Funmi Iyanda rounded off the month of February by discussing Boko Haram with the Executive Director of the Initiative For Community Health And Crisis Response, Hauwa Magaji, journalist, Jack Vincent Fidelis, and a man who went from being an Almajiri to a political science professor, Prof. Umara Ibrahim Gudumbali.
This episode was a somber one. It has been over 12 years since Boko Haram began its insurgency in Nigeria. In that time, millions of Nigerians have died, and they have displaced over two million people from their homes.
60% of those displaced are children and women. Most of the men have either been killed or are too embarrassed to leave their homes to live in a refugee camp. When will this end?
Public Eye went into an IDP camp, there, a resident explained the conditions that led to him being in the camp. We got an insight into the abysmal conditions they live in.
Joblessness, lack of access to the most basic amenities such as water, poorly ventilated makeshift homes, and a sudden halt in the education of millions of northern children are a part of their woes. He narrated that in a camp of over 3500 people, there were only 25 toilets.
According to Hauwa Magagi, the negative impact of Boko Haram was felt by women first. “Before this, all started, in Maiduguri, women were independent. We had access to every good thing life offered. We had access to education. We were not harassed. We didn’t have to follow a strict dress code. We were free.”
“Now, a woman can’t move about without a full hijab, or else Boko Haram members will harass her. A boy young enough to be your son will stop you and threaten to beat you up. These days, women prefer to stay home for fear of harassment.”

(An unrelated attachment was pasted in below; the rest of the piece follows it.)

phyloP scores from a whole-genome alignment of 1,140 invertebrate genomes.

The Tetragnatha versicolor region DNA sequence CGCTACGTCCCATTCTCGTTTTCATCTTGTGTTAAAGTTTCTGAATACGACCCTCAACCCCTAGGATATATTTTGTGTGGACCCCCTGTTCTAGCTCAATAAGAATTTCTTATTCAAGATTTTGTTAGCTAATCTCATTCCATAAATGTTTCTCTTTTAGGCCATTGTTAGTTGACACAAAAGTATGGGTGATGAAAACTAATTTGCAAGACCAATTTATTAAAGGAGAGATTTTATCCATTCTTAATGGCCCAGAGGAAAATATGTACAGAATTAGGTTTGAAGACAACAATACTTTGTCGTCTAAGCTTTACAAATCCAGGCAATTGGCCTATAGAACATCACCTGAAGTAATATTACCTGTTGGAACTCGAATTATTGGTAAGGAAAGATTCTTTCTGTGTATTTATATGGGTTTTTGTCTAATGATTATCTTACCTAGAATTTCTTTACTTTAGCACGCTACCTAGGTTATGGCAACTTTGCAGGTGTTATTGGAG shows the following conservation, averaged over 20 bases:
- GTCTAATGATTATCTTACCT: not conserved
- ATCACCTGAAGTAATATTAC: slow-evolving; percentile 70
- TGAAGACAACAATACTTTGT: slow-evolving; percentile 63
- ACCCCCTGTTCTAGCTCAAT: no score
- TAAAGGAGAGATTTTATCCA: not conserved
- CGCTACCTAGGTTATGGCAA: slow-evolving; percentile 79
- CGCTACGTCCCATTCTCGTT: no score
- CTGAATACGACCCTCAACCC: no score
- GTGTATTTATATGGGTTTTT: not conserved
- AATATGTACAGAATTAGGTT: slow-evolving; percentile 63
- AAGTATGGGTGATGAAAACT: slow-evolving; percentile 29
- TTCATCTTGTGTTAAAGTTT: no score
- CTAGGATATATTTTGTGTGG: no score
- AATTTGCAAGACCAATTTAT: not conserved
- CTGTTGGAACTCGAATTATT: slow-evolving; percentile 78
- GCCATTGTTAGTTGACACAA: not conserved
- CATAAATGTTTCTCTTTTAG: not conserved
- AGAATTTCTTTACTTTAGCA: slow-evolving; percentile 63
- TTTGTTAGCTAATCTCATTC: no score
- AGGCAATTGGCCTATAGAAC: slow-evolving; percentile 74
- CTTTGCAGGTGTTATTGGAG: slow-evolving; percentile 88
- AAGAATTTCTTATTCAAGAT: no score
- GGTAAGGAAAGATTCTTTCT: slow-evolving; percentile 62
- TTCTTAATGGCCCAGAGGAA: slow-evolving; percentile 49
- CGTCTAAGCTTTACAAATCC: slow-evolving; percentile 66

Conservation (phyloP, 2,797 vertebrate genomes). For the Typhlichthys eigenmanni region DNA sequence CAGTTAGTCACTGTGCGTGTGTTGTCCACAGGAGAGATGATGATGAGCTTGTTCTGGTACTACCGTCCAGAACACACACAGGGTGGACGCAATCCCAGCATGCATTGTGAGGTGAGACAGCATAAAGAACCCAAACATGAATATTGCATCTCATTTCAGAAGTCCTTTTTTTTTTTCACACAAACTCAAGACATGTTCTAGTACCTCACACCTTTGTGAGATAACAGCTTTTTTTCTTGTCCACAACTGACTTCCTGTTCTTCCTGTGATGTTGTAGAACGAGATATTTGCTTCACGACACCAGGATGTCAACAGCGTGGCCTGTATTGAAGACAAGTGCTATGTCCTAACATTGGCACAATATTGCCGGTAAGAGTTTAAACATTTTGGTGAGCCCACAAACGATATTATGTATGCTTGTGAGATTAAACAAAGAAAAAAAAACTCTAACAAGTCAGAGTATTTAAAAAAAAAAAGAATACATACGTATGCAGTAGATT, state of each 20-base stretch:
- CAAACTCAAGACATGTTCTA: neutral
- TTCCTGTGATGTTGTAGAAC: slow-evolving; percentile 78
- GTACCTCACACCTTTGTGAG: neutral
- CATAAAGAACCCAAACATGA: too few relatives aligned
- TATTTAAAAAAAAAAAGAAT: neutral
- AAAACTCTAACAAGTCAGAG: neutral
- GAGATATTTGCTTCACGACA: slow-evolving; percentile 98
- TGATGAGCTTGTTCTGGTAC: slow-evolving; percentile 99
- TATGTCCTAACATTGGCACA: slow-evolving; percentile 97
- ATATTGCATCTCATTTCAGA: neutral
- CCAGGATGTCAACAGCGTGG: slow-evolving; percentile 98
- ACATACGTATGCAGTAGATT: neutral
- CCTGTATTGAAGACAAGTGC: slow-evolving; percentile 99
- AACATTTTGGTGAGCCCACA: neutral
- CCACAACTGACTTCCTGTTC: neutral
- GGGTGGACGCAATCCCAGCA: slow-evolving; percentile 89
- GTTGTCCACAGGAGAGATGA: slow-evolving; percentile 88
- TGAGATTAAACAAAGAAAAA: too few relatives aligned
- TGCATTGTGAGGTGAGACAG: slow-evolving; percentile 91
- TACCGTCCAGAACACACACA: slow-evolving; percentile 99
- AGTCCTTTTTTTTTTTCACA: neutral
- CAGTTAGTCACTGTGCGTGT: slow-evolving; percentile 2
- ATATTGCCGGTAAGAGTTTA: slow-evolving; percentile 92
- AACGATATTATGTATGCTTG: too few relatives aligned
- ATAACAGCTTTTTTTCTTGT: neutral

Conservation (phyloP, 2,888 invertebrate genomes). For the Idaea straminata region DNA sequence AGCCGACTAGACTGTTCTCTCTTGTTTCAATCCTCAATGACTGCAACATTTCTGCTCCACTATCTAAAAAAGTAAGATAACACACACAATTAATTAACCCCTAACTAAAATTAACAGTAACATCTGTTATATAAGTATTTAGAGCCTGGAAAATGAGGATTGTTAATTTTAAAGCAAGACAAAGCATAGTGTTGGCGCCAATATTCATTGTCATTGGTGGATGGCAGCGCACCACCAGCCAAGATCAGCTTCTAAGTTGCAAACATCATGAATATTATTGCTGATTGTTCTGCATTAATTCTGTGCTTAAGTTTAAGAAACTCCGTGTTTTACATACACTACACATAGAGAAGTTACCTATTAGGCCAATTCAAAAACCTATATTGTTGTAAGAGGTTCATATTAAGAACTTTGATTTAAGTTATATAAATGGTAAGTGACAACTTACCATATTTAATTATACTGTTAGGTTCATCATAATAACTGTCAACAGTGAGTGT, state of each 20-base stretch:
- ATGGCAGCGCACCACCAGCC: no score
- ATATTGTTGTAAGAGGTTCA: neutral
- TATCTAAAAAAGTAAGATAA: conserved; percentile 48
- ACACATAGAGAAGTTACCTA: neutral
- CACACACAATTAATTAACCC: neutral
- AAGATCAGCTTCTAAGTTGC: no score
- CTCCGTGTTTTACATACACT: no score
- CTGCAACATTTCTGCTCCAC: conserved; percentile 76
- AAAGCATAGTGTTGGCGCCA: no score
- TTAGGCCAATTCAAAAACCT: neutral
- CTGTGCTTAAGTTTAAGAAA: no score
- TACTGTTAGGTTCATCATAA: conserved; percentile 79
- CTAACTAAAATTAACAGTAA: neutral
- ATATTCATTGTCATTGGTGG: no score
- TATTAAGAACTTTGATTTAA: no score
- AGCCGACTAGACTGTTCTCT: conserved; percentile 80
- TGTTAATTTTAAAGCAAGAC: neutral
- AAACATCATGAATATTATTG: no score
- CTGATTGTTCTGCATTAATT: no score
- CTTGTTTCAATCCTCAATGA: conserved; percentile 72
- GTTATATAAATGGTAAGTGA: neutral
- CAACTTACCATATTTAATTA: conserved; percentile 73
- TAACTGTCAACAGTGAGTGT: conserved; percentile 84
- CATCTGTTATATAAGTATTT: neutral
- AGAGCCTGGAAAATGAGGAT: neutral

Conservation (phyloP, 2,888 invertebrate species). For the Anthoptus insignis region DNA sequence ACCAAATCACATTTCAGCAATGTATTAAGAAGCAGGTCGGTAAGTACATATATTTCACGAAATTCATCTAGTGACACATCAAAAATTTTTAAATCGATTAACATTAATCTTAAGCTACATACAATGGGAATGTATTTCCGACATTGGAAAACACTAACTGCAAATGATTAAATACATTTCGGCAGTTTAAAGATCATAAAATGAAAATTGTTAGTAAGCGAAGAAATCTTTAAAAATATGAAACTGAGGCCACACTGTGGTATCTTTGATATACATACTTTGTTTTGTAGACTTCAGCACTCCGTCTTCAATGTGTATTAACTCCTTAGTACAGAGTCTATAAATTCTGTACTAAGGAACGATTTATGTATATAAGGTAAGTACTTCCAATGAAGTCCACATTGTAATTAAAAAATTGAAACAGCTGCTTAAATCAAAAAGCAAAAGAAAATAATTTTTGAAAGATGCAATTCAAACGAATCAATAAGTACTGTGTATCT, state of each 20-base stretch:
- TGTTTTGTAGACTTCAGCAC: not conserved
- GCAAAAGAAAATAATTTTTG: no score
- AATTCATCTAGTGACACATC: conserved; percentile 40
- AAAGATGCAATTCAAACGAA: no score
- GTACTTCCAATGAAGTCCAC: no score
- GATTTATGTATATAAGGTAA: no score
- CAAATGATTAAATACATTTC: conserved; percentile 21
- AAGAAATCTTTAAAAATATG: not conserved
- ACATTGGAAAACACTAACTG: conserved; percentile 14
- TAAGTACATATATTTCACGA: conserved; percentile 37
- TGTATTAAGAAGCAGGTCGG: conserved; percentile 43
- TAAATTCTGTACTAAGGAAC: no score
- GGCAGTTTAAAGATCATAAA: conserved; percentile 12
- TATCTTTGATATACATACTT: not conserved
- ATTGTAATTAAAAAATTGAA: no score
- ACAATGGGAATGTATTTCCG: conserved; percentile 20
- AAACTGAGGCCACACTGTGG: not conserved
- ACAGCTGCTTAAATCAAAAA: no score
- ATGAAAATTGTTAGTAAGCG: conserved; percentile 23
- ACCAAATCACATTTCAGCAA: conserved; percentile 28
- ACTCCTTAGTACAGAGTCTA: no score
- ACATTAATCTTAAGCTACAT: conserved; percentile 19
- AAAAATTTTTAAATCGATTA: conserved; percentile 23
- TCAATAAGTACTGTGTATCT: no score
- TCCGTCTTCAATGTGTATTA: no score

For Jack Vincent Fidelis, the Boko Haram crisis hits close to home as he has a brother in the Nigerian Army. “This is an experience I don’t wish for anybody. When I hear from him, I feel relief. When I don’t hear from him,
I’m terrified because I don’t know if he’s dead or alive.”
“Each time I hear that there was a bomb blast and soldiers died, I don’t know if my brother is one of them. He has a wife with twins that he has not seen for two years.”
According to Prof. Umara Ibrahim Gudumbali, “Boko Haram is a creation of the Nigerian State. When they began, everybody was watching, everybody was seeing, everybody was warning the federal government, but because of the so-called democracy that we claim to be practising, those people that were threatening national security were pardoned and the issues escalated.”
The full episode is available on Public Eye’s YouTube Channel:
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